Juliet (moon)

Summary

There is also an asteroid called 1285 Julietta.
Juliet
Julietmoon.png
Discovery
Discovered byStephen P. Synnott / Voyager 2
Discovery dateJanuary 3, 1986
Designations
Designation
Uranus XI
Pronunciation/ˈliɛt/[1]
AdjectivesJulietian[2]
Orbital characteristics
64,358.222 ± 0.048 km[3]
Eccentricity0.00066 ± 0.000087[3]
0.493065490 ± 0.000000012 d[3]
Inclination0.06546 ± 0.040° (to Uranus' equator)[3]
Satellite ofUranus
Physical characteristics
Dimensions150 × 74 × 74 km[4]
Mean radius
46.8 ± 4 km[4][5][6]
~35,000 km²[a]
Volume~632,000 km³[a]
Mass~5.6×1017 kg[a]
Mean density
~1.3 g/cm³ (assumed)[5]
~0.016 m/s2[a]
~0.040 km/s[a]
synchronous[4]
zero[4]
Albedo0.08 ± 0.01[7]
Temperature~64 K[a]

Juliet is an inner satellite of Uranus. It was discovered from the images taken by Voyager 2 on 3 January 1986, and was given the temporary designation S/1986 U 2.[8] It is named after the heroine of William Shakespeare's play Romeo and Juliet. It is also designated Uranus XI.[9]

Juliet belongs to Portia Group of satellites, which also includes Bianca, Cressida, Desdemona, Portia, Rosalind, Cupid, Belinda and Perdita.[7] These satellites have similar orbits and photometric properties.[7] Unfortunately, other than its orbit[3] radius of 53 km[4] and geometric albedo of 0.08,[7] virtually nothing is known about Juliet.

On the Voyager 2 images Juliet appears as an elongated object, the major axis pointing towards Uranus. The ratio of axes of Juliet's prolate spheroid is 0.5 ± 0.3, which is rather an extreme value.[4] Its surface is grey in color.[4]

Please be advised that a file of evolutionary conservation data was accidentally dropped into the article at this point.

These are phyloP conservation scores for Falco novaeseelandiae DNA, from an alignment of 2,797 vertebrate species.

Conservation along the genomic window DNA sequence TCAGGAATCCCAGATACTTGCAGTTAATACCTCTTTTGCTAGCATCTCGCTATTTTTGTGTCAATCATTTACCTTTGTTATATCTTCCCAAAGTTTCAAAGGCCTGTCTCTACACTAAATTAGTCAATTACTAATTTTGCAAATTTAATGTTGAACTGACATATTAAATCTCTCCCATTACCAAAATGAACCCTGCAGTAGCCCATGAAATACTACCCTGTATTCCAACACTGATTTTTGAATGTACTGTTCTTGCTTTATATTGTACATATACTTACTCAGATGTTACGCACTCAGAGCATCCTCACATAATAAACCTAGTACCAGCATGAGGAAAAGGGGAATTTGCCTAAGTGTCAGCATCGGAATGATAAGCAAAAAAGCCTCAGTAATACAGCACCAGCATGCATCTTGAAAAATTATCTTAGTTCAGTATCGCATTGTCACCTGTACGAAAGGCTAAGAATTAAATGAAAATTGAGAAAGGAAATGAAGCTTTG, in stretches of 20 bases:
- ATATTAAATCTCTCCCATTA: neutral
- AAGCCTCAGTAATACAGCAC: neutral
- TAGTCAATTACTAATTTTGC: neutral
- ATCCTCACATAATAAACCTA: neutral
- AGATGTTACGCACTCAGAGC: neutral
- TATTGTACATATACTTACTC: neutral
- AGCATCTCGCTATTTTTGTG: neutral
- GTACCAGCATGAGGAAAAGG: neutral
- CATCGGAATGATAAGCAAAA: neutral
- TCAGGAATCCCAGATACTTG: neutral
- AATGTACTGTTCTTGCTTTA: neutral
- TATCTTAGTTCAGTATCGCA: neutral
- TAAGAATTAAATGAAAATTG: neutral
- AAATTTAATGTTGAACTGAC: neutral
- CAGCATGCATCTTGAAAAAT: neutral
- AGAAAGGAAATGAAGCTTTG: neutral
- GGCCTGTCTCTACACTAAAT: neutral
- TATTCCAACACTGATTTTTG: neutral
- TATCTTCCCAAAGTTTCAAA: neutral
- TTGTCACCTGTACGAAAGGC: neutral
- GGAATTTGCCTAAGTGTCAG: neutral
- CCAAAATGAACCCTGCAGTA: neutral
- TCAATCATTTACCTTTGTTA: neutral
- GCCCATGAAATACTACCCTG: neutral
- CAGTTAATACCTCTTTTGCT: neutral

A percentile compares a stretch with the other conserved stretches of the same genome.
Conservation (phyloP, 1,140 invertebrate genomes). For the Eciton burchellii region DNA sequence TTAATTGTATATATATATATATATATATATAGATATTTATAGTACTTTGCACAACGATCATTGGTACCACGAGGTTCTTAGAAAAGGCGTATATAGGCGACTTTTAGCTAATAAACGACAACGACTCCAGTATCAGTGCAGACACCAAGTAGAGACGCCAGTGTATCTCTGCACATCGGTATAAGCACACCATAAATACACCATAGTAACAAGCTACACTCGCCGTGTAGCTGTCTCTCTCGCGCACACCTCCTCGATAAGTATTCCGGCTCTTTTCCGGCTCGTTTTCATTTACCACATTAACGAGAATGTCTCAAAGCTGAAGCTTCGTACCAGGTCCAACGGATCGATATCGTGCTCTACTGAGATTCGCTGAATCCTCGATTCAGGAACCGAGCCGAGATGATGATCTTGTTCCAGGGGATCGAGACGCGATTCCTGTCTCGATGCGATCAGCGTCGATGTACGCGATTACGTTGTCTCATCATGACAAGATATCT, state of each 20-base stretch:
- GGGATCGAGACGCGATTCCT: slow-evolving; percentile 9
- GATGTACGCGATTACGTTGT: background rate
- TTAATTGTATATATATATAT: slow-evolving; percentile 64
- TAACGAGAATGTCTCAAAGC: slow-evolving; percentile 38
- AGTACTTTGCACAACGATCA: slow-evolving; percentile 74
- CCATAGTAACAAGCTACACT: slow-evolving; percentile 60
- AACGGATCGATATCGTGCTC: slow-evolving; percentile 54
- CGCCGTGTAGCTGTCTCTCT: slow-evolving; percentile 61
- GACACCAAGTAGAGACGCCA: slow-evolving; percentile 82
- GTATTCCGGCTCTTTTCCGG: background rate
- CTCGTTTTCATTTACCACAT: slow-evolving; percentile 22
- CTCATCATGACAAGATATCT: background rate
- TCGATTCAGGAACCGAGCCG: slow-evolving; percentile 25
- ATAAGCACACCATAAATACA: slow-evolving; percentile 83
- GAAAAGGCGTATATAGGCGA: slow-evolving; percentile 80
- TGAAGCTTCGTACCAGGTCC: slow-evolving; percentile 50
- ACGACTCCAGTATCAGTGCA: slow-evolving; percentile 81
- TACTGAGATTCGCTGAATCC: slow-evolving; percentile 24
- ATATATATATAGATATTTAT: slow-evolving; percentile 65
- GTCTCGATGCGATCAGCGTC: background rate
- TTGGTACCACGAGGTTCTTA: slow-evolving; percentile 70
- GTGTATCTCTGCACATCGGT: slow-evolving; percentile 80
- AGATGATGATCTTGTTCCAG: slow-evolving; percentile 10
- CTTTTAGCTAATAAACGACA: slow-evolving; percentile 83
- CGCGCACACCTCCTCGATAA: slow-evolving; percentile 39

Juliet may collide with Desdemona within the next 100 million years.[10]

See also

References

Explanatory notes

  1. ^ a b c d e f Calculated on the basis of other parameters.

Citations

  1. ^ Benjamin Smith (1903) The Century Dictionary and Cyclopedia
  2. ^ W. M. Anderson (1892) 'Daniel Johnson Brimm', Shield and Diamond, vol. 2, no. 1, p. 116
  3. ^ a b c d e Jacobson, R. A. (1998). "The Orbits of the Inner Uranian Satellites From Hubble Space Telescope and Voyager 2 Observations". The Astronomical Journal. 115 (3): 1195–1199. Bibcode:1998AJ....115.1195J. doi:10.1086/300263.
  4. ^ a b c d e f g Karkoschka, Erich (2001). "Voyager's Eleventh Discovery of a Satellite of Uranus and Photometry and the First Size Measurements of Nine Satellites". Icarus. 151 (1): 69–77. Bibcode:2001Icar..151...69K. doi:10.1006/icar.2001.6597.
  5. ^ a b "Planetary Satellite Physical Parameters". JPL (Solar System Dynamics). 24 October 2008. Retrieved 12 December 2008.
  6. ^ Williams, Dr. David R. (23 November 2007). "Uranian Satellite Fact Sheet". NASA (National Space Science Data Center). Retrieved 12 December 2008.
  7. ^ a b c d Karkoschka, Erich (2001). "Comprehensive Photometry of the Rings and 16 Satellites of Uranus with the Hubble Space Telescope". Icarus. 151 (1): 51–68. Bibcode:2001Icar..151...51K. doi:10.1006/icar.2001.6596.
  8. ^ Smith, B. A. (January 16, 1986). "Satellites of Uranus". IAU Circular. 4164. Retrieved 29 October 2011.
  9. ^ "Planet and Satellite Names and Discoverers". Gazetteer of Planetary Nomenclature. USGS Astrogeology. July 21, 2006. Retrieved 6 August 2006.
  10. ^ Duncan, Martin J.; Lissauer, Jack J. (1997). "Orbital Stability of the Uranian Satellite System". Icarus. 125 (1): 1–12. Bibcode:1997Icar..125....1D. doi:10.1006/icar.1996.5568.

External links